China says Belt, Road will not get involved in territorial disputes
China said on Monday that the Belt and Road Initiative is open to economic cooperation with other countries and regions, and it does not involve in territorial disputes of relevant parties.
Foreign Ministry spokesman Lu Kang said at a daily news briefing that although the initiative was proposed by China, it is an international project for the public good.
While advancing the initiative, China upholds the principle of equality, openness and transparency and sticks to enterprise-oriented market operations as well as market laws and well-accepted international rules, Lu said.
Lu made the remarks in response to recent media reports that India decided not to send a delegation to the second Belt and Road Forum for International Cooperation later this month in Beijing. The reports said the initiative undermines the South Asian nation’s sovereignty via the BRI-related China-Pakistan Economic Corridor.
Lu said that, “If this decision about whether to participate in building the Belt and Road was possibly made through a misunderstanding”, China firmly and sincerely advances the construction of the Belt and Road on the basis of consultation and contribution for shared benefits.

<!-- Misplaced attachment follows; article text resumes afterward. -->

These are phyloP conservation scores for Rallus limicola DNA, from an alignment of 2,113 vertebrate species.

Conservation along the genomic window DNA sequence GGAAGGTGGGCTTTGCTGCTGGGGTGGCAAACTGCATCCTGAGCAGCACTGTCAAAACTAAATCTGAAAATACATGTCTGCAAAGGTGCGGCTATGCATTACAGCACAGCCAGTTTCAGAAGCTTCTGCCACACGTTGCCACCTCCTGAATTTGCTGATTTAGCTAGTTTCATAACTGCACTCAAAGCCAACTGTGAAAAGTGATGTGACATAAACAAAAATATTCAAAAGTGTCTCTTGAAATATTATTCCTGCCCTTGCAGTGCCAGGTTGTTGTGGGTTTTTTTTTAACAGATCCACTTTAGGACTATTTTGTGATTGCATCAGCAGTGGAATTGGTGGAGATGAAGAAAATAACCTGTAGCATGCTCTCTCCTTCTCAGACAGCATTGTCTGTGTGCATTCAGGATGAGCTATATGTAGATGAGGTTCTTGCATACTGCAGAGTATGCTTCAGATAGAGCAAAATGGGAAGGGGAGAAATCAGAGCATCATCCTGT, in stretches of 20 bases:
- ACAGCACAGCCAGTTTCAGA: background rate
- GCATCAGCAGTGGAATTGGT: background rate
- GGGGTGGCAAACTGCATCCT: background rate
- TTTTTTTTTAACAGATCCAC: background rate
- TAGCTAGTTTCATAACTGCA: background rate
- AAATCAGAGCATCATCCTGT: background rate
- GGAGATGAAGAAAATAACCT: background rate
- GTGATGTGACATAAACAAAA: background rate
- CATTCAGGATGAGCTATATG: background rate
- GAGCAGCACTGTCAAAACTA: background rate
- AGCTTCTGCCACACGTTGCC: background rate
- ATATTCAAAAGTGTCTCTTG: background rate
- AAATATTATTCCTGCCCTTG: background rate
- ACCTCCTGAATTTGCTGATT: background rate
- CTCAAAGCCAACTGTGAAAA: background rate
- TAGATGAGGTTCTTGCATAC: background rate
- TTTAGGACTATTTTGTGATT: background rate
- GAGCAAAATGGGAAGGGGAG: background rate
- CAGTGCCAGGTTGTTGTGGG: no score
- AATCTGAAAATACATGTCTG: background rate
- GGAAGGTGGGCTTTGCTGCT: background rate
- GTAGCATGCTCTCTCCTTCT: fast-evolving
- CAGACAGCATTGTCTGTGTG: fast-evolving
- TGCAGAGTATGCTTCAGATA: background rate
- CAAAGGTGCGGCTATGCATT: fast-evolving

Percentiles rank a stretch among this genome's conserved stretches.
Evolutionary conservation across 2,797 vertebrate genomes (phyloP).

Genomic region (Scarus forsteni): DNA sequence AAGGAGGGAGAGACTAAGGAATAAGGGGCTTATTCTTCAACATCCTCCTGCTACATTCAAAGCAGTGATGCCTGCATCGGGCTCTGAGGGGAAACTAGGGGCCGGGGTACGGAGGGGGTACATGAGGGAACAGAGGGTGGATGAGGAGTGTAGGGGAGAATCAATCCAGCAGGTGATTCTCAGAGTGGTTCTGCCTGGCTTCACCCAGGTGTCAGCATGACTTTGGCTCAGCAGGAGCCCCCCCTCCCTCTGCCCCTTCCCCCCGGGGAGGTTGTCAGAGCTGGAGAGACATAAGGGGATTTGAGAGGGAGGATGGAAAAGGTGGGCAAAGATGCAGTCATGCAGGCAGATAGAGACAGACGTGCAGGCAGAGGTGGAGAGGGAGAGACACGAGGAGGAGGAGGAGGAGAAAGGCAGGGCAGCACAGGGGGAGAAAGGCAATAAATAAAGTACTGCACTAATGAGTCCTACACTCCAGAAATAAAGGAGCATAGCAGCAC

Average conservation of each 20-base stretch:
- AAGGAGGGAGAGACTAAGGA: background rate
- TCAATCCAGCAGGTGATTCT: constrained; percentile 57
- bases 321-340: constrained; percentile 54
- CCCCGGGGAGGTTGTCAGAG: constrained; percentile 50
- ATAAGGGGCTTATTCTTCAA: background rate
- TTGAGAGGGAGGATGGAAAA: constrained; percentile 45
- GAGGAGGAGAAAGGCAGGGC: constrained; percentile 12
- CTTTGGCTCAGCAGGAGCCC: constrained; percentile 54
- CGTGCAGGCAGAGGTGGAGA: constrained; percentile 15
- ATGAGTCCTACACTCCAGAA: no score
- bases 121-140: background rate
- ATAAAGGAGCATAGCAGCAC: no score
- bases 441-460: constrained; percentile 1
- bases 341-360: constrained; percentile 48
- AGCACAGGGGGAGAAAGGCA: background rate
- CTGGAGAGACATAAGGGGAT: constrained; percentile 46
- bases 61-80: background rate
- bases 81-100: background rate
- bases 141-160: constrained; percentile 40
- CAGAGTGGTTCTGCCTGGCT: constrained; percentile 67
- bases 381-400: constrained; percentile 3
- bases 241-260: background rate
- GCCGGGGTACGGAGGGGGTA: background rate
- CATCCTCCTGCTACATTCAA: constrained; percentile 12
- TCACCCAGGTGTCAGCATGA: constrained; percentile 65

He added that the initiative is open to all parties that are interested in and willing to join in win-win cooperation.
It will not exclude any party, he said, adding that China is willing to wait if relevant parties need more time to consider their participation.
He noted that since the first Belt and Road Forum for International Cooperation two years ago, more countries and international organizations have joined in the construction of the Belt and Road.
So far, 125 countries and 29 international organizations have signed BRI cooperation documents with China, according to Lu.
Among them are 16 Central and Eastern European countries and Greece. More recently, Italy and Luxembourg signed cooperation agreements with China last month to jointly build the Belt and Road. Jamaica also signed similar agreements on Thursday.
During Premier Li Keqiang’s European visit last week, both sides agreed to seek greater synergy between the BRI and the European Union’s strategy for connecting with Asia.
Yang Jiechi, director of the Office of the Foreign Affairs Commission of the Communist Party of China Central Committee said last month that representatives of more than 100 countries, including about 40 foreign leaders, have confirmed their attendance at the Beijing forum.